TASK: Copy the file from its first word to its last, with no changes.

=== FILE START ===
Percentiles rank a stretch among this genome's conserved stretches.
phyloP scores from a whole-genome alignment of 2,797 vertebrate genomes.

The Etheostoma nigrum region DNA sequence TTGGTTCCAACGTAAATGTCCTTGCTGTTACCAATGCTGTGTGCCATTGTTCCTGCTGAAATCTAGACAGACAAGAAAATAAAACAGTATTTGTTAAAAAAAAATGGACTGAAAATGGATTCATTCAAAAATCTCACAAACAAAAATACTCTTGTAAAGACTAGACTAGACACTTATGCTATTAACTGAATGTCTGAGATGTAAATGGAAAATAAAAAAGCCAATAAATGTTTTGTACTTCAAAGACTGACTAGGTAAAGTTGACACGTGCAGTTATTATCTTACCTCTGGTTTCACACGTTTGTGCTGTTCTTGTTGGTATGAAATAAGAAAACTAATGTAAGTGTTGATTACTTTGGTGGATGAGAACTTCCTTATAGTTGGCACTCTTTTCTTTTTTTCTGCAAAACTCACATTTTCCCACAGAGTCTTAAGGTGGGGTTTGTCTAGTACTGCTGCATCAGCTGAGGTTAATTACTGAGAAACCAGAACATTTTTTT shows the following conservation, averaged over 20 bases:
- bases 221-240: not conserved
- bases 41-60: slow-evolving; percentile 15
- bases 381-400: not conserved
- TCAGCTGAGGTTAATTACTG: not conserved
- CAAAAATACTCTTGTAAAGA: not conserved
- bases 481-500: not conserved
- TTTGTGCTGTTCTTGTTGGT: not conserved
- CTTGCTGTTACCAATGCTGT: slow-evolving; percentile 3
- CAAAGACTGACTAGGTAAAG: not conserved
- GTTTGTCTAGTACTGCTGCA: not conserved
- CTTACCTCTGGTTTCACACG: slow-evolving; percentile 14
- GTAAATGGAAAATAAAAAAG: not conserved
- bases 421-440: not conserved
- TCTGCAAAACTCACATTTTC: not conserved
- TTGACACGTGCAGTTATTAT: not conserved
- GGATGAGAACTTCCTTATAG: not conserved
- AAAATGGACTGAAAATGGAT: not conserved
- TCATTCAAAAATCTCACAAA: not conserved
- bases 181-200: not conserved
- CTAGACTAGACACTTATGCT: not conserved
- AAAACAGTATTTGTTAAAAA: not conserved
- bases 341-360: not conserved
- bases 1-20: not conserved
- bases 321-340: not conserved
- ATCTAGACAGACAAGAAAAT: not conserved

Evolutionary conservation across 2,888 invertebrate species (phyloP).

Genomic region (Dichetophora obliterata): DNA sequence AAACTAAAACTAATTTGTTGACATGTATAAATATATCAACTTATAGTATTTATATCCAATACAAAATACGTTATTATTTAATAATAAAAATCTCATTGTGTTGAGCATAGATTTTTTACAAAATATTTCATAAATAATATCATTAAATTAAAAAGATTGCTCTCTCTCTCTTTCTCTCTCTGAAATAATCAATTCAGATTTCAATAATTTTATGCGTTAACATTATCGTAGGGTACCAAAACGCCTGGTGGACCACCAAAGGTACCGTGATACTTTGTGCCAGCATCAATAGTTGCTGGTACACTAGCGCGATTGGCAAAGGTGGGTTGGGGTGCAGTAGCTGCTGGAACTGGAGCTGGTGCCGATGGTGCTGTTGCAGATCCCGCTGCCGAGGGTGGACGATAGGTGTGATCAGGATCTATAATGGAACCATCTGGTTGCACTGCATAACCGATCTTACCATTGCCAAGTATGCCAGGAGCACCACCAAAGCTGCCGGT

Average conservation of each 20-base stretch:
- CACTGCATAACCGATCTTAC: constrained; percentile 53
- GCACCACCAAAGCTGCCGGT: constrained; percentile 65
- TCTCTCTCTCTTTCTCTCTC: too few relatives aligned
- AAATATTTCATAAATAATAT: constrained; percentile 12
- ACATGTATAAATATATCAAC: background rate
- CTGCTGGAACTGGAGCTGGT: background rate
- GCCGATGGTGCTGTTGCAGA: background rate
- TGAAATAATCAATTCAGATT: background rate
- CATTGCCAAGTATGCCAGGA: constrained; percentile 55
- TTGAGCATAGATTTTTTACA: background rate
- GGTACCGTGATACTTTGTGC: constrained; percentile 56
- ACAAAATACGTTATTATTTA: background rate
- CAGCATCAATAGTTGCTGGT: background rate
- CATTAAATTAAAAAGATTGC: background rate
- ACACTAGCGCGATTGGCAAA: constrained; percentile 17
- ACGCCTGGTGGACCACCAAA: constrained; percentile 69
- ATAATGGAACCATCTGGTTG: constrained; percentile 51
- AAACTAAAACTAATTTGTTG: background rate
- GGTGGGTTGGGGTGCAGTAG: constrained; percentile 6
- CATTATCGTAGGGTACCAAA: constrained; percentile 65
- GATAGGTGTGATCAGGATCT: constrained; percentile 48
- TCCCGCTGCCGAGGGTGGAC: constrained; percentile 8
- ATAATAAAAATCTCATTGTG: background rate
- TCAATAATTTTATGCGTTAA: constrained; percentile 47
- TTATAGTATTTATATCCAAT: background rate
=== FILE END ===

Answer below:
Percentiles rank a stretch among this genome's conserved stretches.
phyloP scores from a whole-genome alignment of 2,797 vertebrate genomes.

The Etheostoma nigrum region DNA sequence TTGGTTCCAACGTAAATGTCCTTGCTGTTACCAATGCTGTGTGCCATTGTTCCTGCTGAAATCTAGACAGACAAGAAAATAAAACAGTATTTGTTAAAAAAAAATGGACTGAAAATGGATTCATTCAAAAATCTCACAAACAAAAATACTCTTGTAAAGACTAGACTAGACACTTATGCTATTAACTGAATGTCTGAGATGTAAATGGAAAATAAAAAAGCCAATAAATGTTTTGTACTTCAAAGACTGACTAGGTAAAGTTGACACGTGCAGTTATTATCTTACCTCTGGTTTCACACGTTTGTGCTGTTCTTGTTGGTATGAAATAAGAAAACTAATGTAAGTGTTGATTACTTTGGTGGATGAGAACTTCCTTATAGTTGGCACTCTTTTCTTTTTTTCTGCAAAACTCACATTTTCCCACAGAGTCTTAAGGTGGGGTTTGTCTAGTACTGCTGCATCAGCTGAGGTTAATTACTGAGAAACCAGAACATTTTTTT shows the following conservation, averaged over 20 bases:
- bases 221-240: not conserved
- bases 41-60: slow-evolving; percentile 15
- bases 381-400: not conserved
- TCAGCTGAGGTTAATTACTG: not conserved
- CAAAAATACTCTTGTAAAGA: not conserved
- bases 481-500: not conserved
- TTTGTGCTGTTCTTGTTGGT: not conserved
- CTTGCTGTTACCAATGCTGT: slow-evolving; percentile 3
- CAAAGACTGACTAGGTAAAG: not conserved
- GTTTGTCTAGTACTGCTGCA: not conserved
- CTTACCTCTGGTTTCACACG: slow-evolving; percentile 14
- GTAAATGGAAAATAAAAAAG: not conserved
- bases 421-440: not conserved
- TCTGCAAAACTCACATTTTC: not conserved
- TTGACACGTGCAGTTATTAT: not conserved
- GGATGAGAACTTCCTTATAG: not conserved
- AAAATGGACTGAAAATGGAT: not conserved
- TCATTCAAAAATCTCACAAA: not conserved
- bases 181-200: not conserved
- CTAGACTAGACACTTATGCT: not conserved
- AAAACAGTATTTGTTAAAAA: not conserved
- bases 341-360: not conserved
- bases 1-20: not conserved
- bases 321-340: not conserved
- ATCTAGACAGACAAGAAAAT: not conserved

Evolutionary conservation across 2,888 invertebrate species (phyloP).

Genomic region (Dichetophora obliterata): DNA sequence AAACTAAAACTAATTTGTTGACATGTATAAATATATCAACTTATAGTATTTATATCCAATACAAAATACGTTATTATTTAATAATAAAAATCTCATTGTGTTGAGCATAGATTTTTTACAAAATATTTCATAAATAATATCATTAAATTAAAAAGATTGCTCTCTCTCTCTTTCTCTCTCTGAAATAATCAATTCAGATTTCAATAATTTTATGCGTTAACATTATCGTAGGGTACCAAAACGCCTGGTGGACCACCAAAGGTACCGTGATACTTTGTGCCAGCATCAATAGTTGCTGGTACACTAGCGCGATTGGCAAAGGTGGGTTGGGGTGCAGTAGCTGCTGGAACTGGAGCTGGTGCCGATGGTGCTGTTGCAGATCCCGCTGCCGAGGGTGGACGATAGGTGTGATCAGGATCTATAATGGAACCATCTGGTTGCACTGCATAACCGATCTTACCATTGCCAAGTATGCCAGGAGCACCACCAAAGCTGCCGGT

Average conservation of each 20-base stretch:
- CACTGCATAACCGATCTTAC: constrained; percentile 53
- GCACCACCAAAGCTGCCGGT: constrained; percentile 65
- TCTCTCTCTCTTTCTCTCTC: too few relatives aligned
- AAATATTTCATAAATAATAT: constrained; percentile 12
- ACATGTATAAATATATCAAC: background rate
- CTGCTGGAACTGGAGCTGGT: background rate
- GCCGATGGTGCTGTTGCAGA: background rate
- TGAAATAATCAATTCAGATT: background rate
- CATTGCCAAGTATGCCAGGA: constrained; percentile 55
- TTGAGCATAGATTTTTTACA: background rate
- GGTACCGTGATACTTTGTGC: constrained; percentile 56
- ACAAAATACGTTATTATTTA: background rate
- CAGCATCAATAGTTGCTGGT: background rate
- CATTAAATTAAAAAGATTGC: background rate
- ACACTAGCGCGATTGGCAAA: constrained; percentile 17
- ACGCCTGGTGGACCACCAAA: constrained; percentile 69
- ATAATGGAACCATCTGGTTG: constrained; percentile 51
- AAACTAAAACTAATTTGTTG: background rate
- GGTGGGTTGGGGTGCAGTAG: constrained; percentile 6
- CATTATCGTAGGGTACCAAA: constrained; percentile 65
- GATAGGTGTGATCAGGATCT: constrained; percentile 48
- TCCCGCTGCCGAGGGTGGAC: constrained; percentile 8
- ATAATAAAAATCTCATTGTG: background rate
- TCAATAATTTTATGCGTTAA: constrained; percentile 47
- TTATAGTATTTATATCCAAT: background rate